The Most Important Number of the Week Is Zero
(Bloomberg Opinion) -- It may be a cliche, but there’s truth to the saying that if something sounds too good to be true, it probably is. Equity markets were flying high through the first four months of the year as economists played a version of “can you top this?” by jacking up their predictions for 2021 U.S. economic growth to the highest since the first half of the Reagan administration. The latest surveys have gross domestic product expanding 6.5% as more of the economy reopens and Congress passes sweeping fiscal stimulus measures. In December, those forecasts averaged around 3.70%.
Now, though, investors might want to ask whether those lofty estimates are too good to be true. Recent reports on everything from jobs to retail sales and consumer confidence to existing home sales show that the economic recovery from what was the sharpest downturn since the Great Depression will be anything but linear. Citigroup Inc.’s Economic Surprise Index, which measures the degree to which data is either beating or missing expectations, fell below zero on Thursday for the first time in almost a year before ending a bit higher.
This should be worrisome to stock bulls because the whole thesis underlying the epic rebound in equities from the pandemic-era lows last March — as well as the late 2020/early 2021 slump in demand for safe assets such as Treasuries and gold — was that unprecedented fiscal and monetary stimulus would supercharge economic growth. And until recently, that was the case, with the data consistently topping expectations and stocks humming along nicely.
To be clear, the data is still signaling a strong economy; it’s just that reports are not exceeding forecasts as they were through the last half of 2020 and early 2021. And the reasons some recent data failed to meet expectations could be seen as largely bullish for the economy. For example, companies hired fewer workers in April not because they didn’t need them but because they couldn’t find enough people willing to fill open positions. And even though existing homes sales dropped for a third consecutive month in April, the reason has more to do with a limited inventory than decreasing demand.
You can’t really blame economists for being overly optimistic. As I wrote after the big miss in the April jobs report, the economy is in uncharted waters and analysts are having a hard time adapting old models to the new order. It was always going to be tough to predict how the economy would respond to trillions of dollars of fiscal support along with the trillions of dollars pumped into the financial system by the Federal Reserve during a serious pandemic. Add to that the fact that nobody could realistically predict the challenges and how long it would take the economy to fully reopen after an unprecedented shutdown and deep contraction.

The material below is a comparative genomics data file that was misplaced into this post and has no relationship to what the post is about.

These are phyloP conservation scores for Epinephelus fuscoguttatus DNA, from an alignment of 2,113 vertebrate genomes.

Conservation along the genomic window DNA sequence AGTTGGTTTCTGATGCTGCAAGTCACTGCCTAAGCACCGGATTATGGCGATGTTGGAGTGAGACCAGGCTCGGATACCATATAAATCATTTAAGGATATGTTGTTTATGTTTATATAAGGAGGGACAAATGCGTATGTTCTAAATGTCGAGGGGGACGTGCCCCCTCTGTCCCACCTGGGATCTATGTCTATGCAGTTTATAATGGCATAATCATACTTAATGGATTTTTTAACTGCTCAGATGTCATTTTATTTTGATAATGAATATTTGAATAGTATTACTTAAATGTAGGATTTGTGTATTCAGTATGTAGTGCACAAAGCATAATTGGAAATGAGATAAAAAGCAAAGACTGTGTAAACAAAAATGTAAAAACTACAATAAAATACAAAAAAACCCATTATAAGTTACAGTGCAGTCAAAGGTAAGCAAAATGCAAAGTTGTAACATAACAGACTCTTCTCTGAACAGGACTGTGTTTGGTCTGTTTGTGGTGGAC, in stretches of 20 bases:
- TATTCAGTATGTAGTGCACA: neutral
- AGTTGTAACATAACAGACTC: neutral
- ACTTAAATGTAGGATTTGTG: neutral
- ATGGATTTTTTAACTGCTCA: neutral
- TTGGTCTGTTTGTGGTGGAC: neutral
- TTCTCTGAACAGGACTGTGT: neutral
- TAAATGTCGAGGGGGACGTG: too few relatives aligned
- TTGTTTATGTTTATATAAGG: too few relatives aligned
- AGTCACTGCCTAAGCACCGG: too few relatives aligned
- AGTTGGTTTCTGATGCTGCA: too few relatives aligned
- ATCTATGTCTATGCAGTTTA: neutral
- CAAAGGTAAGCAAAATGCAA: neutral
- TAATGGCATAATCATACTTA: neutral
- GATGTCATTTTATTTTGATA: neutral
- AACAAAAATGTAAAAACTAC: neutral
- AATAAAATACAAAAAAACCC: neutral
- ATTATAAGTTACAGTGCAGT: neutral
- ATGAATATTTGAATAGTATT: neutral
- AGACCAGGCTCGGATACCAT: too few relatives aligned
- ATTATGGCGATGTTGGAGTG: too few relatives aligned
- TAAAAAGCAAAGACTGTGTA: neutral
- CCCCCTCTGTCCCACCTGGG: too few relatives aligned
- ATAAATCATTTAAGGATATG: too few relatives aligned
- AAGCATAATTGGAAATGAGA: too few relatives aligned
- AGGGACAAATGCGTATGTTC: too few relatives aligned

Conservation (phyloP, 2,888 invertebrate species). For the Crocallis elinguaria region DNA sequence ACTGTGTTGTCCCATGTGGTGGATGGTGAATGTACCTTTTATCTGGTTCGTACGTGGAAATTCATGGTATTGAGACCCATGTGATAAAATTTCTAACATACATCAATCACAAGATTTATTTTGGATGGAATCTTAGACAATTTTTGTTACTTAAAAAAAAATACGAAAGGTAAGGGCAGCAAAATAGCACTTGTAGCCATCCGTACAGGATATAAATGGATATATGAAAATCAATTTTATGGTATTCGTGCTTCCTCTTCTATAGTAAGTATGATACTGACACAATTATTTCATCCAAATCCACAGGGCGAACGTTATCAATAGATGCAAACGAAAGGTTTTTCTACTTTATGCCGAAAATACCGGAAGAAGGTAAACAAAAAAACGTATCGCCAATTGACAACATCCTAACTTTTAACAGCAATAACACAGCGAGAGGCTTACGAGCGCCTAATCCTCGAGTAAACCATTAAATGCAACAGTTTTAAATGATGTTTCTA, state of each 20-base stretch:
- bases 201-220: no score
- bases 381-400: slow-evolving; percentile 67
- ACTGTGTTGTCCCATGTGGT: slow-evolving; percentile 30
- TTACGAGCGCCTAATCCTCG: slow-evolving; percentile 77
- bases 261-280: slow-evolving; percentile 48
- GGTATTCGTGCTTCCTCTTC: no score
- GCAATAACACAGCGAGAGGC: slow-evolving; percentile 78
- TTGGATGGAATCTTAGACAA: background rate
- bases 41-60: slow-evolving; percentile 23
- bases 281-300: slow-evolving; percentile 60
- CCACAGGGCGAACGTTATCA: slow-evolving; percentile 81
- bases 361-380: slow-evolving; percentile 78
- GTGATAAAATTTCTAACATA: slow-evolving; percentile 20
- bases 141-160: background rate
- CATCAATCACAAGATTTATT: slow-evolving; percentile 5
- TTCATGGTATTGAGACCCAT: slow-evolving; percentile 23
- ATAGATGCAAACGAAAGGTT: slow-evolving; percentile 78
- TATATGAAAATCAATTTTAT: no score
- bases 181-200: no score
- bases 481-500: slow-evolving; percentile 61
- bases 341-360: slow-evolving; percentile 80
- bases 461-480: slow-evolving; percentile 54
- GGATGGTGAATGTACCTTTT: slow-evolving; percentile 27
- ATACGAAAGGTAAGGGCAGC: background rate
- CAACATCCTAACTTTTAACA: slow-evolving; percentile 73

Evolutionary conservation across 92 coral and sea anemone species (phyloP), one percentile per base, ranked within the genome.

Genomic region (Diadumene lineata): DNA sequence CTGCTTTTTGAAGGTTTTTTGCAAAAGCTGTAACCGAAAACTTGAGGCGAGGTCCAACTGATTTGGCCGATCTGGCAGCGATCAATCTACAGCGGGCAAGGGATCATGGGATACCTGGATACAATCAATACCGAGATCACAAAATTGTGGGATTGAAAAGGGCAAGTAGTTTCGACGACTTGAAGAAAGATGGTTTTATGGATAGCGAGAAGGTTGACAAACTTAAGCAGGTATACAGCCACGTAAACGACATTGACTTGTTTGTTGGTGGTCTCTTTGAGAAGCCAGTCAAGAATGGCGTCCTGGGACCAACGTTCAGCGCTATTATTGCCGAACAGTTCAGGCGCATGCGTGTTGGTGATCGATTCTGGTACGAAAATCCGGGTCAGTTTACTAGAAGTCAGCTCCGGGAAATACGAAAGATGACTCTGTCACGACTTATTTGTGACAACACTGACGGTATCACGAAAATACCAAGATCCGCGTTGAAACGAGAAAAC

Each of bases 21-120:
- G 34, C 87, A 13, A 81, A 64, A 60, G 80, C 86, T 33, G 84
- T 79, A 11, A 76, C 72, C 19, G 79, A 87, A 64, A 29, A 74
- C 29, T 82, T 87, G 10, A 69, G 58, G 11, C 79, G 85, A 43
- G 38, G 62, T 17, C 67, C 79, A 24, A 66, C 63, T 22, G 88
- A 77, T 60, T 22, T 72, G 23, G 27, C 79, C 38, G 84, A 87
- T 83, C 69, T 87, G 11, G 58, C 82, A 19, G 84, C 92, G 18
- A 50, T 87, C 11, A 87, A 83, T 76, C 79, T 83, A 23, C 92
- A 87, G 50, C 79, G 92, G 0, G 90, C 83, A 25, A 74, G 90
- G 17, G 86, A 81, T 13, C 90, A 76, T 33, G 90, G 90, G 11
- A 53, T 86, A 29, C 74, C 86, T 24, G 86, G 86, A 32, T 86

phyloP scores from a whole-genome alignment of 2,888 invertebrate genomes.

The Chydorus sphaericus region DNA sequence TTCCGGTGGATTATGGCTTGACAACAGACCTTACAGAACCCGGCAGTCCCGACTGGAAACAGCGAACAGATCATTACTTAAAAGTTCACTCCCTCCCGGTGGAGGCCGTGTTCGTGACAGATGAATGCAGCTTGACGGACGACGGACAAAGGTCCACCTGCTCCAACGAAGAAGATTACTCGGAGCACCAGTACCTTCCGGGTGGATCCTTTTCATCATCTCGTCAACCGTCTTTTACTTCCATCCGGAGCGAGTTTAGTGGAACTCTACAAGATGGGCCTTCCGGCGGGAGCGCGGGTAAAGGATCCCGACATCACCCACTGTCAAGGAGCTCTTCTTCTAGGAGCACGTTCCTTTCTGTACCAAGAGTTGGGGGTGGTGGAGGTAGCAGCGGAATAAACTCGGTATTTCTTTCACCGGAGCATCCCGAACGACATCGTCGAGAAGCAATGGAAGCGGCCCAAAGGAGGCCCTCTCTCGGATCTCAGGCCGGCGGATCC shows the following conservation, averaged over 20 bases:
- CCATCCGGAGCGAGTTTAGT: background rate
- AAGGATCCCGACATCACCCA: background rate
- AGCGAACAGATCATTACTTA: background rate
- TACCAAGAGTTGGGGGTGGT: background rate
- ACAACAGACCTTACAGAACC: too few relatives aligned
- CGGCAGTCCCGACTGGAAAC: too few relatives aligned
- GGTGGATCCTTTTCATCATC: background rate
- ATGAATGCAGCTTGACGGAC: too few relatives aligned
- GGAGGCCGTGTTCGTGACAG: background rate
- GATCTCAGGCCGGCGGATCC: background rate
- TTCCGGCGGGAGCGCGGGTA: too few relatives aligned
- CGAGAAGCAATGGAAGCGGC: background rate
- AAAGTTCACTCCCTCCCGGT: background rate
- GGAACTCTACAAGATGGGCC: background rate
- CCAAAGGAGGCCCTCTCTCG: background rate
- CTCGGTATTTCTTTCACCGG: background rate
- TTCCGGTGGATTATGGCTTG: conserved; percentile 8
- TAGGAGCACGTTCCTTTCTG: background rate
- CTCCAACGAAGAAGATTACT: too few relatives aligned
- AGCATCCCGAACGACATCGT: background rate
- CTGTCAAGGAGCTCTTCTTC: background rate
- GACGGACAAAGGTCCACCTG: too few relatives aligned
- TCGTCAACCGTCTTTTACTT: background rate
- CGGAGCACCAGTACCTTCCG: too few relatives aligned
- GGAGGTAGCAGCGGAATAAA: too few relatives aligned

As the largest bank in the U.S., JPMorgan Chase & Co. most likely has a good handle on what’s happening on the ground floor of the economy. So a research note this week by one of its economists, Jesse Edgerton, flagging disturbing trends in some real-time data shouldn’t be taken lightly. Here’s what he and his colleagues wrote:
But after surging from February into March, restaurant and travel indicators have generally decelerated in April and May, after accounting for normal seasonal patterns. Restaurant spending in our Chase card data has dipped recently and remains about 15% below its pre-COVID trend, while lodging spending is little changed over the last month and still 35% below trend. Chase airline spending has continued to rise, although airport travelers reported by (the Transportation Security Administration) are only narrowly above the peak seen in late March, and still down 35% from trend. Hotel occupancy rates have also plateaued.
Sure, the strides made by the economy have been miraculous, but with equity valuations well above historical levels, all market participants see are headlines that scream how another data point has fallen below forecasts. That can’t be good for sentiment and partially explains the slight “risk off” vibe in recent weeks, with the S&P 500 Index stuck in a tight trading range since early April.
The bond market has taken notice as well. Yields on benchmark 10-year Treasury notes have stopped rising after their epic increase in the first quarter. Clearly, investors again see the need for the safest of assets. And the dollar, after a brief rebound in the first quarter, has resumed its slide.
The notion that inflation is about to accelerate rapidly is less of a concern if this week’s government auction of 10-year inflation-protection Treasuries is any indication. The securities drew a yield of minus 0.805%, about 2 basis points above where it was in presale trading, a sign that demand for the notes fell short of dealer expectations. Also, breakeven rates on five-year Treasury notes, a measure of what traders expect the rate of inflation to be over the life of the securities, is the same now as it was two months ago.
A few key items to watch next week are the Conference Board’s Consumer Confidence Index for May and the April durable goods and consumer spending reports from the Commerce Department. All are forecast to be down from the prior month, but if there’s an even bigger disappointment, we may start to see those lofty GDP estimates start to come down, which won’t be good for riskier financial assets.
This column does not necessarily reflect the opinion of the editorial board or Bloomberg LP and its owners.
Robert Burgess is the Executive Editor for Bloomberg Opinion. He is the former global Executive Editor in charge of financial markets for Bloomberg News. As managing editor, he led the company’s news coverage of credit markets during the global financial crisis.
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